He also explained the logical progression of his films. First, Helvetica, a film about fonts, simply because he wanted to see a film about fonts. He had a good quote surrounding this: “If you see something creative & unique and it doesn’t exist, that’s probably a good queue to go do it yourself.” Next, was Objectified, a film about Objects, just because. Then as he was touring the 100 or so cities with Objectified, he was exposed to a great deal of urban developments, which sparked the interest in creating Urbanized.
Within the film, A few things caught my attention:
First was a lower income development. I forget where, but basically they had to build homes for $10,000. With the $4000 remaining after plumbing, electricity hook-up, etc., they could not build and furnish a home big enough for a family of 4. Instead of building a home too small, they build a home the right size, yet left the inside unfurnished. This meant the home was adequate size (putting in a wall is a lot less expensive than expanding a house), and the residents could upgrade as they could afford. Furthermore, the residents were directly involved in the creation of the space, increasing the sense of responsibility and ownership. A great engineering solution to a very conscious problem.
There was discussion of the Stuttgart 21 Project, a controversial project where the existing traditional, outdated train station and existing park was to be removed and replaced with an upgraded one. Politicians were in favor of the upgrade, preparing Stuttgart for the high speed train systems spreading across Europe, but the citizens were in favor of keeping the existing station and park. My favorite part of the story was about the trees in the park: during WWII when Stuttgart was bombed, the people needed firewood to keep themselves, warm, but no one cut down the trees in the park. Regardless, and apparently opposed to public desire, the trees were removed, and the project was continued with. The incumbent government was removed from power the next term after 56 years in office, and replaced by the Green Party. Oh, the power of the public. I believe it really emphasized the need to listen to the people when you make decisions in ANY context, in this case specifically considering the development of public space.
Another cool one was about Brasilia, where, essentially, the city was beautifully designed from the air, but was hell to navigate on the ground. Again, the importance of including the ‘real world’ in design: it looks good on paper, but does it make sense for the people?
One looked at how strategic urban development was used to raise the moral quality of life for citizens, through improvement of public transportation and precedence given to public transport and bicycles. The quote was something like “In democracy, everyone has equal priority. so a bus with 100 passengers has 100 times priority over a car carrying one. This is democracy in action.”
The aforementioned project and another looked at bike lanes, and how, by improving the safety measures and ‘luxuries’ given to cyclists, we encourage cycling and help cut traffic.
I forget whether it was a quote from the movie, or from Gary himself, on cycling: “It seems that we think the solution to traffic is more road space. But the real solution is to restrict people’s ability to use cars. And the easiest way to do this is through restricting parking. Parking is not a human right, it’s a privilege”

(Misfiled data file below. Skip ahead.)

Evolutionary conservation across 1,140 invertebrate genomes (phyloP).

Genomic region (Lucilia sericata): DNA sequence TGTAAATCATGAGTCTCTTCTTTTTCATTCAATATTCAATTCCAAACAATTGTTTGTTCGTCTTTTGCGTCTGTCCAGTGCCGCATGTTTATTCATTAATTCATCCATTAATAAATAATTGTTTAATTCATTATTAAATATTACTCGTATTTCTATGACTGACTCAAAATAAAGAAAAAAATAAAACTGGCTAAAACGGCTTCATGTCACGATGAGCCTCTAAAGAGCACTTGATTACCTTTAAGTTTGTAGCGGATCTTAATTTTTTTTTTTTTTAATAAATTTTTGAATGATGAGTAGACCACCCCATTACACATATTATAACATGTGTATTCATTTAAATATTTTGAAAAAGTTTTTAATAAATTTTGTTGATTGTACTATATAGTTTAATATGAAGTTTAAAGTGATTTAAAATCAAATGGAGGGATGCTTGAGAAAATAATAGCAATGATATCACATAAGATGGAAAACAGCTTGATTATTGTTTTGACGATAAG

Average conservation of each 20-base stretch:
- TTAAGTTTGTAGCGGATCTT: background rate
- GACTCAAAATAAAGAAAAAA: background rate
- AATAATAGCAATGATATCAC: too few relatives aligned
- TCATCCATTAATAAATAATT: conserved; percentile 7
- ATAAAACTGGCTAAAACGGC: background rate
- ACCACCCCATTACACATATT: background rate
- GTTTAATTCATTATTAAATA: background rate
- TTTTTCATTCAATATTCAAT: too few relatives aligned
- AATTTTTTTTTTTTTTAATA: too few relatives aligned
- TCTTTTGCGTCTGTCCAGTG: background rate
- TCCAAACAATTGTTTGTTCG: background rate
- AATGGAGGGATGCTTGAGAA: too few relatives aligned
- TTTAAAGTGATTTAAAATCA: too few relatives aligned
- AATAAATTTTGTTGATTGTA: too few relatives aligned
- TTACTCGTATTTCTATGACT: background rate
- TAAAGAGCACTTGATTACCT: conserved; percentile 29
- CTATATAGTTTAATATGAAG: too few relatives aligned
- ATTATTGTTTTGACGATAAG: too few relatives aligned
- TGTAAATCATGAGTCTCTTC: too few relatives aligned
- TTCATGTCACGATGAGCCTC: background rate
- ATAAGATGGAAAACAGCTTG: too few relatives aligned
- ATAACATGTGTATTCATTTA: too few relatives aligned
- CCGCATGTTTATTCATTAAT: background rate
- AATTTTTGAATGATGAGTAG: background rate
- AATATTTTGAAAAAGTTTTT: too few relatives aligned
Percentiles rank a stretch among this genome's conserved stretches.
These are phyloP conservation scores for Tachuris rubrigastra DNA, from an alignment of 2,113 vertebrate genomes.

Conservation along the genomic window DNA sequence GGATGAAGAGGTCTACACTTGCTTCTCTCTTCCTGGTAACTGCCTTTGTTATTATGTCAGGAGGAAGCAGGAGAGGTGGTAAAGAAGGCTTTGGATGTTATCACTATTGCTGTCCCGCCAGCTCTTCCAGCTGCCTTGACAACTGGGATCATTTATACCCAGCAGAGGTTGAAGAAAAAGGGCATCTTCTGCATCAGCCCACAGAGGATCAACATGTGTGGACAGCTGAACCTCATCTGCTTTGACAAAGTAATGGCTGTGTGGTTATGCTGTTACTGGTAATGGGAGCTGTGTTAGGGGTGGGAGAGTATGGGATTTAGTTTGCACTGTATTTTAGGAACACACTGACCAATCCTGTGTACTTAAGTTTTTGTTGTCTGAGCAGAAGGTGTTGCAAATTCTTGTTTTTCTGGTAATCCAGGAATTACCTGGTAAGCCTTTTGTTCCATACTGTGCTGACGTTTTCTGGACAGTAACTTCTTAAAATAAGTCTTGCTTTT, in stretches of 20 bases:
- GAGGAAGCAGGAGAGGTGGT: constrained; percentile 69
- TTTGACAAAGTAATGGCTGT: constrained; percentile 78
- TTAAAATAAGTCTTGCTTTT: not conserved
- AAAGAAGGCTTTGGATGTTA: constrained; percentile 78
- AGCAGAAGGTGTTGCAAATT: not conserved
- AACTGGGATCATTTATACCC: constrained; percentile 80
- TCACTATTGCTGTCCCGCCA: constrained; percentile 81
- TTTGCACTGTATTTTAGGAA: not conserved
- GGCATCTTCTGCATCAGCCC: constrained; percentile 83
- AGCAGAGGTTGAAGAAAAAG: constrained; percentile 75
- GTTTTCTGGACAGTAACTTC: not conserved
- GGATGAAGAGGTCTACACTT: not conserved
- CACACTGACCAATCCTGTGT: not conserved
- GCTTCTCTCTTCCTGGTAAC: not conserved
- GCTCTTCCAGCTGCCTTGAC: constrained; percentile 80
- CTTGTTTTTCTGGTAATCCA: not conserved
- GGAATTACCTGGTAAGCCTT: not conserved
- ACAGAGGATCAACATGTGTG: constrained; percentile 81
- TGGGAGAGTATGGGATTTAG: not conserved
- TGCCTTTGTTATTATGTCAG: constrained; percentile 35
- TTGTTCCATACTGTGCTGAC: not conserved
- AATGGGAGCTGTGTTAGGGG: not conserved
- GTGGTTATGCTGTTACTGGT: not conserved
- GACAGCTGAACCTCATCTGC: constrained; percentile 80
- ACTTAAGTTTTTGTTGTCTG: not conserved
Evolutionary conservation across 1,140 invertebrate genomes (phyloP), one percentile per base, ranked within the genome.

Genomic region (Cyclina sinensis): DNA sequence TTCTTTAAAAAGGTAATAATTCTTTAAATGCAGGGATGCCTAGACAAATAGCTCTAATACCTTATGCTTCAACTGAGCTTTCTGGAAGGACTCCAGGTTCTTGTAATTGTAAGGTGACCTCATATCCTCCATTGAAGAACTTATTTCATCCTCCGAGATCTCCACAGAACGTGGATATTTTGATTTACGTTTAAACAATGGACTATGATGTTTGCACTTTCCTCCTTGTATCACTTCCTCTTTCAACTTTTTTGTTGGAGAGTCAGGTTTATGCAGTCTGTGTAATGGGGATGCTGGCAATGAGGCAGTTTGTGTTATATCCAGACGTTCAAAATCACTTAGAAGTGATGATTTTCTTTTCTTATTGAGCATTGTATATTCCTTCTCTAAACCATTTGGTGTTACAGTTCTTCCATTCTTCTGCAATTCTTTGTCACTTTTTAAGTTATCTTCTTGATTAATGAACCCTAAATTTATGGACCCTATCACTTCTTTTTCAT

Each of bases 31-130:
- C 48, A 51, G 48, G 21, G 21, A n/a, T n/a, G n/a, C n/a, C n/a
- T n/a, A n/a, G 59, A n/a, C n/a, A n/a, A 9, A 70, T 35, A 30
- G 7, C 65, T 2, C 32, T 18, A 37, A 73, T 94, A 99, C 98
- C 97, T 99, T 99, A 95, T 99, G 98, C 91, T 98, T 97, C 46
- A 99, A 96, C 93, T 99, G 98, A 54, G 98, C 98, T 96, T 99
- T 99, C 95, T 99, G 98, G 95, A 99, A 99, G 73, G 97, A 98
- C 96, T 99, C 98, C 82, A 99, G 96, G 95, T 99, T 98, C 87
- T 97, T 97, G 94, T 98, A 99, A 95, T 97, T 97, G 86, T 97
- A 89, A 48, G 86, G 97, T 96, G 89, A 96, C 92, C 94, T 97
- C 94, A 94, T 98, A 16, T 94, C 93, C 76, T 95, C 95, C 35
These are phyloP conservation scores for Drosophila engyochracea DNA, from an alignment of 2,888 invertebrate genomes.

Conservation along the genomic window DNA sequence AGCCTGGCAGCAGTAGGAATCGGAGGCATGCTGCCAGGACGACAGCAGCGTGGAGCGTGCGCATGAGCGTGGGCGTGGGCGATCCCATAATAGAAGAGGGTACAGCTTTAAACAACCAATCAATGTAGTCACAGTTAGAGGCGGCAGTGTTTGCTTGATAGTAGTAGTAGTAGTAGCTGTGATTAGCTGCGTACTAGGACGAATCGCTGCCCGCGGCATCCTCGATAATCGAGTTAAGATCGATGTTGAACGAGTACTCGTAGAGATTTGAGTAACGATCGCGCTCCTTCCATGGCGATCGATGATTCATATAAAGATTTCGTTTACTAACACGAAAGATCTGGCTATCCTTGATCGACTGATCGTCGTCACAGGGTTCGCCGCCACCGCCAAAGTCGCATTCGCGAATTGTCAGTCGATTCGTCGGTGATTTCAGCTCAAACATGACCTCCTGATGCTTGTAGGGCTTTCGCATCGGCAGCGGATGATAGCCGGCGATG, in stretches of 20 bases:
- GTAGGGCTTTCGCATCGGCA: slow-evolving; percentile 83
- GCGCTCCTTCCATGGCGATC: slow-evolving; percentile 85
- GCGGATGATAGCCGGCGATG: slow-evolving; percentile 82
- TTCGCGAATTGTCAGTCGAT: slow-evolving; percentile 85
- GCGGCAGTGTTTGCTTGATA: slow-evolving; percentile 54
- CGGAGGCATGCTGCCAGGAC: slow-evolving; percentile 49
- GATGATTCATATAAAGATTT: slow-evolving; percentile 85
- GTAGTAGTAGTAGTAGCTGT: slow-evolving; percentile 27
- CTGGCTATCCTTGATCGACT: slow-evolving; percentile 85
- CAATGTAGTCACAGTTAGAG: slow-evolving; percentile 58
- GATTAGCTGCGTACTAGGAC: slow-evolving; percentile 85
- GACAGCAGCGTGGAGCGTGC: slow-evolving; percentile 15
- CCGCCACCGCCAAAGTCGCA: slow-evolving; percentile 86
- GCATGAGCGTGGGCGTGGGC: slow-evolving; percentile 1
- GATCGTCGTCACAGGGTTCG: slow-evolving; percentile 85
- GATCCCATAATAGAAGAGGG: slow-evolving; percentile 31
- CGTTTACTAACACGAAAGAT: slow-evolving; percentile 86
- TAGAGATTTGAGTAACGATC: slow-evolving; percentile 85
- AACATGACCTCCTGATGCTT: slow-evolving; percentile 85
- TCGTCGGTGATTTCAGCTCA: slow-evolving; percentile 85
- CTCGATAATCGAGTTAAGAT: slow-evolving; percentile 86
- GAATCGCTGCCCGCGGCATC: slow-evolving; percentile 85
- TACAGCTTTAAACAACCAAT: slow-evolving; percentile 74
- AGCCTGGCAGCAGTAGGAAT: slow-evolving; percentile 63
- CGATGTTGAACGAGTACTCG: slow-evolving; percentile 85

The purpose of the quote is that expanding transportation networks is somewhat counter intuitive: we encourage the actions which cause the traffic in the first place. The real solution is restricting luxurious access and encouraging those which work for the benefit of the city: walking, biking, public transport.
Finally, one excerpt was on New Orleans. First, how although Brad Pitt’s project of funding architecturally stunning homes is cool and technically working towards re-population, there are many better ways to spend that money.
Second in New Orleans was a street artist who decided to stay in the area. She would walk around all of these places which were abandoned, and decided to put ‘I wish this was’ stickers on them, which looked like your typical name tags. People would write what they wish the place was on the stickers, and you’d get a cool sense of what the community wanted from…the community. I liked this because you are directly involving used in the design of communities: where would we REALLY want our grocery store, etc? It’s also a moral boost to see that people have motivation and hope for change. I also believe that there is tons of room for application for this. For example, if our engineering society put up a wall of ‘I wish EngSoc was’ stickers, what better way to get a sense of what the community would like to see us do for them? I’ll probably try to use this idea, and I’ll see how it goes.
All of the segments were eye-opening, particularly the ones about the improvement of slums in South Africa and Bangladesh: how you can use urban design to aggressively change characteristics of the space, and thus the people.
Along with Helvetica and Objectified, Urbanized was a great piece. I’d describe it as:
- Case-study oriented
- thought provoking.
This movie is a must-see.
So DOT just ended: what an inspirational day. Phenomenal speakers, and thus phenomenal presentations. I have much to post about, but most excitingly I got to meet Aza Raskin and Siobhan Quinn, which was great. More aftermath text to come!